It took me two and a half hours to open and close code the interview transcriptions from my conversations with my great aunt Alice. While I did it, I used my TA's suggestion of semantic fields to help me organize certain categories on which I wish to focus for my 5-8 page thesis/ethnography. My thesis paragraph and concept paragraph are both due on Friday. This procedure was totally worth it. No matter what thesis I choose (and I have not yet found the right words to frame my thesis), I have all of the data I need to back up the claims I might make. This is huge to me. I feel very reflective of my own values and views of myself in this light--like I'm more aware of why I have this view of myself that I'm not good at constructing sound arguments, and it stems from Rockie's constant demands to know where I came up with certain ideas, this need for me to always cite my sources, even in casual conversations. Now I have all of my sources cited for this paper, and all I need to do is construct an argument and fill in the pieces with the data I collected. I've never really felt I could do such a thing competently. Even my paper on Sunday, while I had reems of notes on my readings, didn't feel very sound, in part because I didn't give myself enough time to reflect.
Ana's teacher and I had our conference yesterday afternoon and discussed Ana's lack of reflection in her reading. I realized I did something similar, for although I can glean quite a bit of information from a reading, I don't usually dig very deeply into it. I've gotten by most of my life on being able to write bullshit and getting an A on it, because even my casual perusal was usually analytical enough for the average human. Now I have a chance to prove to myself that with a combination of passion, reflection, and serious delving into the data provided, I can create a valid, deep, structure argument. A sound one. Just this morning, I ran into Marco, one of the dads at Giddens and he mentioned needing to write today. I inquired into his project, and he said his "fall project" was looking at the food consumed during year 1 BC. I had a mock conversation with him in my head about how I'd never be able to handle writing non-fiction because I'm not good at backing up my arguments and I didn't want to publish three hundred pages of bullshit. At least with fiction, I can create a universe in which my arguments are always sound and everything works to my rules--and let's not forget the use of poetic language that is often found lacking in historical non-fiction. Anyway ...( I've been rather stressed... )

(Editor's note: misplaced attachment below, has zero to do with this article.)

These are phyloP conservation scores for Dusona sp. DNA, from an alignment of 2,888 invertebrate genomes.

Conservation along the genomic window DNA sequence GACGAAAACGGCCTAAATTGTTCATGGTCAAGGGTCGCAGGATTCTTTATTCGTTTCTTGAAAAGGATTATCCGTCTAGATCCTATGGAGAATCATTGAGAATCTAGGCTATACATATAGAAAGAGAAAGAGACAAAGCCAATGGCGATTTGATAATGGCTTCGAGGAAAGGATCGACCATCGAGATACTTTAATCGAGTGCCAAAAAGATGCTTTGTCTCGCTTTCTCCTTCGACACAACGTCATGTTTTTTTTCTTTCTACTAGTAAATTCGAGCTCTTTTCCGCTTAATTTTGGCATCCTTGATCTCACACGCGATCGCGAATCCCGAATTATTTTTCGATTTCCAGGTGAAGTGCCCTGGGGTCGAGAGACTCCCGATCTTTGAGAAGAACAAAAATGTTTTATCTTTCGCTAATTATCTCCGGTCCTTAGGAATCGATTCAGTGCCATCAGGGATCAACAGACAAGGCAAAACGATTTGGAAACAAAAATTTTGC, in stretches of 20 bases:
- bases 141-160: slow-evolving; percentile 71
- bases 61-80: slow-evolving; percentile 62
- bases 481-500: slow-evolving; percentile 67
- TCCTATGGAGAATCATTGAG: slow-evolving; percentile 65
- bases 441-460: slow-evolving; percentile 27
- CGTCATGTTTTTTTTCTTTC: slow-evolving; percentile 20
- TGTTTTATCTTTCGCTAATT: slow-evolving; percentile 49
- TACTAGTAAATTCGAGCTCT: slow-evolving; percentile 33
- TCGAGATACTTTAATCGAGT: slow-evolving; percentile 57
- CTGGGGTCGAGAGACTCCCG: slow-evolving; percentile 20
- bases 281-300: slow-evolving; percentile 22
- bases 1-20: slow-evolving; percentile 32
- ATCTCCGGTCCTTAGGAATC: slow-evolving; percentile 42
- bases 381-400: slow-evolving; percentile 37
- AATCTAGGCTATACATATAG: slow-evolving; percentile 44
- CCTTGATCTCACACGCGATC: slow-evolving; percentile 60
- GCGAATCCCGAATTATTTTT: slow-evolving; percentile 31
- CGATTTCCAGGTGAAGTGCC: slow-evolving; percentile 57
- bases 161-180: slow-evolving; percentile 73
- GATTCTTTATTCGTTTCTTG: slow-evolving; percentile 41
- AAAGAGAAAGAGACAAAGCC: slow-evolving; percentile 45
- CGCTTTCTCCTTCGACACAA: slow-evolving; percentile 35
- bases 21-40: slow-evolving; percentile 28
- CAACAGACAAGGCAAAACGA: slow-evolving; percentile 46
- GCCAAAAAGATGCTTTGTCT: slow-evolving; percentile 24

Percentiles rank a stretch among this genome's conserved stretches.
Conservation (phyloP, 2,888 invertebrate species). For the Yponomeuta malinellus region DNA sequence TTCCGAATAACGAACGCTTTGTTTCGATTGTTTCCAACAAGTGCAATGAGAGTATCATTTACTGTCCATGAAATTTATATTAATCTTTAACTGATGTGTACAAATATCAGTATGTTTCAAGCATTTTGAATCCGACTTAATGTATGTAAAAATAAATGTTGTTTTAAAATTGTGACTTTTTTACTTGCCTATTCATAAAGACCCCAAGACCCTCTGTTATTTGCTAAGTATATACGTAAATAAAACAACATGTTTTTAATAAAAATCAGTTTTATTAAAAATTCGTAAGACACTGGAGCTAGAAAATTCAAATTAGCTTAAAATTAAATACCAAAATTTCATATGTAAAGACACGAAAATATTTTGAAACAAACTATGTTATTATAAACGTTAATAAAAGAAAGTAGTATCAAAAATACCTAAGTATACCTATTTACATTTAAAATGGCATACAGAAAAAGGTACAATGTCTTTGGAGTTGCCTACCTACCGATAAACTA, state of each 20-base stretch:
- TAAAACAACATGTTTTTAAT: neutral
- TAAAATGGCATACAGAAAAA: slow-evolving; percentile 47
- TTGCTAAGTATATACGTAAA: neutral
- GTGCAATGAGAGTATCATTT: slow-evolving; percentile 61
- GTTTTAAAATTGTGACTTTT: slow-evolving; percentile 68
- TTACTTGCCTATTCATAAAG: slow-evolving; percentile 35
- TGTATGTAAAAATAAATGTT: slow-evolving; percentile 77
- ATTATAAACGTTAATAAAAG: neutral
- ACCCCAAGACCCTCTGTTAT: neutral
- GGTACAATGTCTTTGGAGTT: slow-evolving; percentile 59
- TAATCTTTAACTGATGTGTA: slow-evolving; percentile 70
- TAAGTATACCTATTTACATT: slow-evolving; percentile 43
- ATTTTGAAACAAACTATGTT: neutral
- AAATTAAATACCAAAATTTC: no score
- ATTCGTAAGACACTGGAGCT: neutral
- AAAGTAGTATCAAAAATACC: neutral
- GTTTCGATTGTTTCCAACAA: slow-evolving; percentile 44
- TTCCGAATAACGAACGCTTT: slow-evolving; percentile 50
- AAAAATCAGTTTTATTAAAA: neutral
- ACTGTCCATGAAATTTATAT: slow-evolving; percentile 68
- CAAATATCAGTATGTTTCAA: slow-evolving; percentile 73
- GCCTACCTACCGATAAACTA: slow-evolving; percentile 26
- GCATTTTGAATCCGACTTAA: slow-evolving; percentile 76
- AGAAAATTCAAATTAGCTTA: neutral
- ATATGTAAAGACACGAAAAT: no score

And the funniest part is, I now have the budding skills of an ethnographer and could print out all that I just wrote about my experiences today, open code each line, create semantic fields, and go back to close code everything in search of points to back up any themes I might wish to focus on. I could gain greater insight into my own views of self, health/sickness, values, and cultural beliefs. Ha! No matter the grades I get, this is the type of learning I was looking for when I returned to college. Gaining more of the skills I feel I need to be a whole, well-rounded human being. I could even manage to analyze my language for patterns in use and how they might connect to cultural contexts.